My med­i­cal dream pushed me to ‘per­fect score’ from Rus­sian var­sity

Why Kano is en­gag­ing youth in auto re­pair, other skills

Daily Trust - - DIGEST - By Si­mon Echewo­fun Sun­day From Ibrahim Musa Giginyu, Kano

Mo­hammed Mustafa Cen­giz was born in Kano state Nige­ria, in 1991 to a Nige­rian mother and Turk­ish fa­ther. Cen­giz who is from a fam­ily of nine and raised by his mother re­cently grad­u­ated with a ‘per­fect score’ of 5.0 Cu­mu­la­tive Grade Point Av­er­age (CGPA) on June 26, 2017 to emerge the best graduy­ate from Kazan State Med­i­cal Univer­sity in Rus­sia where he read medicine. In this ex­clu­sive in­ter­view with he spoke about his back­ground in Kano’s Ho­toro district, his pri­mary and sec­ondary ed­u­ca­tion at Rakad In­ter­na­tional School, Ben­nie In­ter­na­tional School, and other ex­pe­ri­ences. @Si­monEchewo­fun

How would you re­late the strength of early ed­u­ca­tion to the suc­cess you have at­tained?

Well pri­mary and sec­ondary ed­u­ca­tion are the most im­por­tant in any per­son life, it carves the per­son into what he or she be­comes in life and pre­pares them for the hur­dles in life. Dur­ing my sec­ondary school days I ob­tained a lot of dis­ci­pline and mo­ti­va­tion that later paved the way to my path in life. I would con­clude that my study­ing in Nige­ria carved the per­son I am to­day and will be to­mor­row. I would like to thank all my teach­ers and tu­tors for all their ef­forts. It is not easy to.

What other things mo­ti­vated your aca­demic suc­cess?

I feel lucky and con­tin­u­ously thank­ful to God for the po­si­tion I am in cur­rently be­cause noth­ing is pos­si­ble The Di­rec­tor Gen­eral Kano State Di­rec­torate of Youth De­vel­op­ment and Eco­nomic Em­pow­er­ment, Al­haji Ado Abba Tudun-Wada has said the ad­min­is­tra­tion of Gov­er­nor Ab­dul­lahi Umar Gan­duje is em­pow­er­ing youth to be­come self-re­liant.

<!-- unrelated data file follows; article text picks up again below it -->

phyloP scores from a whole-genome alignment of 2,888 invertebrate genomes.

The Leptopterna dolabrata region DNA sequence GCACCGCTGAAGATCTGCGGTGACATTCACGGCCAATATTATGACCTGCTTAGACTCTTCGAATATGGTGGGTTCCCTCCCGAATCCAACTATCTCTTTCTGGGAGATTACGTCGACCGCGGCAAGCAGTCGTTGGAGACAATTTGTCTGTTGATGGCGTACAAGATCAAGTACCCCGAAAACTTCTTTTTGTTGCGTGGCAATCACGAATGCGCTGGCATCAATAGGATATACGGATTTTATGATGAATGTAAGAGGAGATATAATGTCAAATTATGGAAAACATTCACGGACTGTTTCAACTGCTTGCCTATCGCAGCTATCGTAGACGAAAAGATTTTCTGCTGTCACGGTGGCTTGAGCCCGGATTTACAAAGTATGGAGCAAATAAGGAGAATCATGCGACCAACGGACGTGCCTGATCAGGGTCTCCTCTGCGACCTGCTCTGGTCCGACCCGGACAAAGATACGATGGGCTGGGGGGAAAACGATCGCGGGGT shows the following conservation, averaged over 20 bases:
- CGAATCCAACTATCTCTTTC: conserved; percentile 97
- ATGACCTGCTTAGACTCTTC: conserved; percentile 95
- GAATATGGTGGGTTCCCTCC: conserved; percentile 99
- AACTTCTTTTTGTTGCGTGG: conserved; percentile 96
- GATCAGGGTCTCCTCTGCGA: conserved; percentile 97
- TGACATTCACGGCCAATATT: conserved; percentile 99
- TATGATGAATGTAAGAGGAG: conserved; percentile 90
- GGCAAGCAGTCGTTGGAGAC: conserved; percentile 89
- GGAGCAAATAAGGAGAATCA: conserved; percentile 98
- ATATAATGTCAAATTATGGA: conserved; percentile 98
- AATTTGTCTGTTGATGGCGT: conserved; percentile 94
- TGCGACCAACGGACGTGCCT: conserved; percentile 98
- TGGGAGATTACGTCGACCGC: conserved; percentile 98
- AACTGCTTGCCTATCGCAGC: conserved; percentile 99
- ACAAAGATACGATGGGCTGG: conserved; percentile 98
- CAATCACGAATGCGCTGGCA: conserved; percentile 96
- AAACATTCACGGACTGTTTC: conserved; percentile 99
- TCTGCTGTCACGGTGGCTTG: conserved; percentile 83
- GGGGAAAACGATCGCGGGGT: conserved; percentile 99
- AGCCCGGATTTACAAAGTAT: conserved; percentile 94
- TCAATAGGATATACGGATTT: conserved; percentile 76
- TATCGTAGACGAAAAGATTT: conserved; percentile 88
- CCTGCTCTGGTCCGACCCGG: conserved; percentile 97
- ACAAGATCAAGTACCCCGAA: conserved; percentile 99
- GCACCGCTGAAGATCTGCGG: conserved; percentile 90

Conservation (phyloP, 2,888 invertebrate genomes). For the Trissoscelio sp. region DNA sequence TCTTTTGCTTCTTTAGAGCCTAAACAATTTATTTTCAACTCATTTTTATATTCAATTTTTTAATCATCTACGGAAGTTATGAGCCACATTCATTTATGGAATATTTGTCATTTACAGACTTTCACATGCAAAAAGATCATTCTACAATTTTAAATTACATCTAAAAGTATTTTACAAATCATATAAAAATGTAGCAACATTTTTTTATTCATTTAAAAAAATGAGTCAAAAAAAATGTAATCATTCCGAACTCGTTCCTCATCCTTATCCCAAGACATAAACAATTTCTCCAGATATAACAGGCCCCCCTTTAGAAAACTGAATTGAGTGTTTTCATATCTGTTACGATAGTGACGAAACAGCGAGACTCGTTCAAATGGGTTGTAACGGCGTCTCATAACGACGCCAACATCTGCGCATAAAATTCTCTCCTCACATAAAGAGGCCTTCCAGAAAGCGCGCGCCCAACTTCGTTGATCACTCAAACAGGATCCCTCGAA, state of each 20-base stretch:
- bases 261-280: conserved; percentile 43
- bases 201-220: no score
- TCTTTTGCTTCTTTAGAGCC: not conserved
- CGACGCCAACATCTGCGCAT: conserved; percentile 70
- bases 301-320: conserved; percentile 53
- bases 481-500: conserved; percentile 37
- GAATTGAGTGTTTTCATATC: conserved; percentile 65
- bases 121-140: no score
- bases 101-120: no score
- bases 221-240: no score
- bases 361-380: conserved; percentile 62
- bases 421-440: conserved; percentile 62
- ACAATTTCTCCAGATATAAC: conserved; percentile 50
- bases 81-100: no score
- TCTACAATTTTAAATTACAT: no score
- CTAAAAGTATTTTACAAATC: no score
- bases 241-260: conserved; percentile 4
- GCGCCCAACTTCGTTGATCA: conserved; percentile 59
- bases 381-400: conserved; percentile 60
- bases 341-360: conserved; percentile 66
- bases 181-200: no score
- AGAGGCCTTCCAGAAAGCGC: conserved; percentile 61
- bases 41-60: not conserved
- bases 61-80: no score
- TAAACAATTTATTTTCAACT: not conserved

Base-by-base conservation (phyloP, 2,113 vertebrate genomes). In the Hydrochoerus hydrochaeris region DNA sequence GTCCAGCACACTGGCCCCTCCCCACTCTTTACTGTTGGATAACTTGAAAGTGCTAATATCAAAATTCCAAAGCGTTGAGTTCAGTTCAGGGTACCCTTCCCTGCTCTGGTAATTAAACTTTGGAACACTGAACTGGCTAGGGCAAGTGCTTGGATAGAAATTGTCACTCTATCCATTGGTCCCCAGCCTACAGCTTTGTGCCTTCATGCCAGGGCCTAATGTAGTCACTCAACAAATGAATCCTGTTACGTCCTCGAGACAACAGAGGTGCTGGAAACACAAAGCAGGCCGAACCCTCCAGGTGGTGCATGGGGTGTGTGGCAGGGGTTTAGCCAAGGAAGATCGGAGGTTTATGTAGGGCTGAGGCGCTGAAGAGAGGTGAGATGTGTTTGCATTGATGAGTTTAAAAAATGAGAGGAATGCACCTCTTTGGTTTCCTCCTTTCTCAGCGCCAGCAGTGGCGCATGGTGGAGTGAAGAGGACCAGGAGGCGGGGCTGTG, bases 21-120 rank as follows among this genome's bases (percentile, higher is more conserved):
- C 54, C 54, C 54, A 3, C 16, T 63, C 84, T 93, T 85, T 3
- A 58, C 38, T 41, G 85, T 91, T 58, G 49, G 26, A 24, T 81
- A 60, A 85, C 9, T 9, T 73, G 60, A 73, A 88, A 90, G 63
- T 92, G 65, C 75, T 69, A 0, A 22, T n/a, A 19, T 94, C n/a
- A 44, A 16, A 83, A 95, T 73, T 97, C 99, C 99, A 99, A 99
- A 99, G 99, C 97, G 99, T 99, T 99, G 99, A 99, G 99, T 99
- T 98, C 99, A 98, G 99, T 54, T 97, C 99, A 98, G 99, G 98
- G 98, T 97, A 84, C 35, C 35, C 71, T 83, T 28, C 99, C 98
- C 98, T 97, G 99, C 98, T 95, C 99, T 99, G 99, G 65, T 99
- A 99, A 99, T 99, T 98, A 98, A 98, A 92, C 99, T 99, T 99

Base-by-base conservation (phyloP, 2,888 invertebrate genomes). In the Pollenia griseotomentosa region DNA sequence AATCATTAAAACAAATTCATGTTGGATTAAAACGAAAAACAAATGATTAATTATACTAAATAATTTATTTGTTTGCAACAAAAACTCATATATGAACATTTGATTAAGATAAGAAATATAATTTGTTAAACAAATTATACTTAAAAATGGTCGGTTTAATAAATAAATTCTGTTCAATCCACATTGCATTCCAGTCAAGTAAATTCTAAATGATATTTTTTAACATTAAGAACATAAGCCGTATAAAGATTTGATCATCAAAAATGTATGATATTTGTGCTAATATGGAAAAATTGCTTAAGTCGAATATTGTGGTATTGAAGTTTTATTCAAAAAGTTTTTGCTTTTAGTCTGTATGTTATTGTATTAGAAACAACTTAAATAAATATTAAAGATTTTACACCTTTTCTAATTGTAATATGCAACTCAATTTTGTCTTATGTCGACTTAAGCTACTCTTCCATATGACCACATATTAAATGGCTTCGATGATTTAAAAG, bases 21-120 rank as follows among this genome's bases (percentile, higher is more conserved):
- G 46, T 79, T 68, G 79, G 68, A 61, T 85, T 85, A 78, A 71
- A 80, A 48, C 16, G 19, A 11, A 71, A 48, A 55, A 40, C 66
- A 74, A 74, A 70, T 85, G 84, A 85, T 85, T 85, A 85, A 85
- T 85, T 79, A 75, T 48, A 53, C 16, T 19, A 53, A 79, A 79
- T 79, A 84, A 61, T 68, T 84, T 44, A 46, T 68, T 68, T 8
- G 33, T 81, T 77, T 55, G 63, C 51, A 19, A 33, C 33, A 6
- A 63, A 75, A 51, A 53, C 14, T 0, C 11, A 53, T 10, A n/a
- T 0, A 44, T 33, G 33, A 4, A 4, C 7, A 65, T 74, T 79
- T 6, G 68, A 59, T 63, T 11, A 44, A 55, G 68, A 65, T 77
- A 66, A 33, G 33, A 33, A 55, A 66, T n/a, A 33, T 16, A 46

He said the ad­min­is­tra­tion in­ter­vened in the for­ma­tion of a vi­brant care­taker com­mit­tee of the Youth Coun­cil un­der Com­rade Kabiru Ado Lak­waya and has since been em­pow­er­ing mem­bers through the plat­form. with­out Him. Hard work and ded­i­ca­tion were the for­mula, but it is also nec­es­sary to work smart and ef­fi­cient be­cause time man­age­ment is a very im­por­tant. All th­ese aren’t pos­si­ble with­out con­tin­u­ous mo­ti­va­tion though, so peo­ple around us-mean­ing fam­ily and friends play a very im­por­tant role in keep­ing us con­cen­trated on the ul­ti­mate goal. So to sum up I would base all of it on God, Ded­i­ca­tion and so­cial cir­cle.

Could you de­scribe your un­der­grad­u­ate days?

I can eas­ily say that it was one of the best ex­pe­ri­ences I’ve had, both in the pos­i­tive and neg­a­tive sense of it. When I first ar­rived to Rus­sia for the pro­gramme, I was very un­con­fi­dent and ner­vous. I felt like I didn’t have what it took to be­come a doc­tor, es­pe­cially af­ter tak­ing a two year aca­demic leave, but then I promised to never to give up. Rus­sia’s cli­mate is one of the harsh­est

Some of the en­gage­ments he said are that over 90,000 youth were suc­cess­fully reg­is­tered un­der the on­go­ing FG’s N-Power scheme; within two years, 250 youth have been trained on ICT and an­other 100 youth trained in auto-mo­bile main­te­nance and re­pairs at the Peu­geot Au­to­mo­bile Nige­ria (PAN) learn­ing cen­tre in Kaduna.

Tudun-Wada said a com­mit­tee Youth Em­pow­er­ment was es­tab­lished by the state with a re­lease of over N132 mil­lion to fund var­i­ous skills ac­qui­si­tion and em­pow­er­ment pro­grammes for 5000 small on and it made ev­ery­day ac­tiv­ity very chal­leng­ing, es­pe­cially when most lessons where lo­cated at dif­fer­ent points of the city. The strug­gle to bal­ance a so­cial and aca­demic life was also tough, but my dream of be­com­ing a sur­geon was al­ways the ul­ti­mate goal.

What would you do dif­fer­ently from what is done in the field?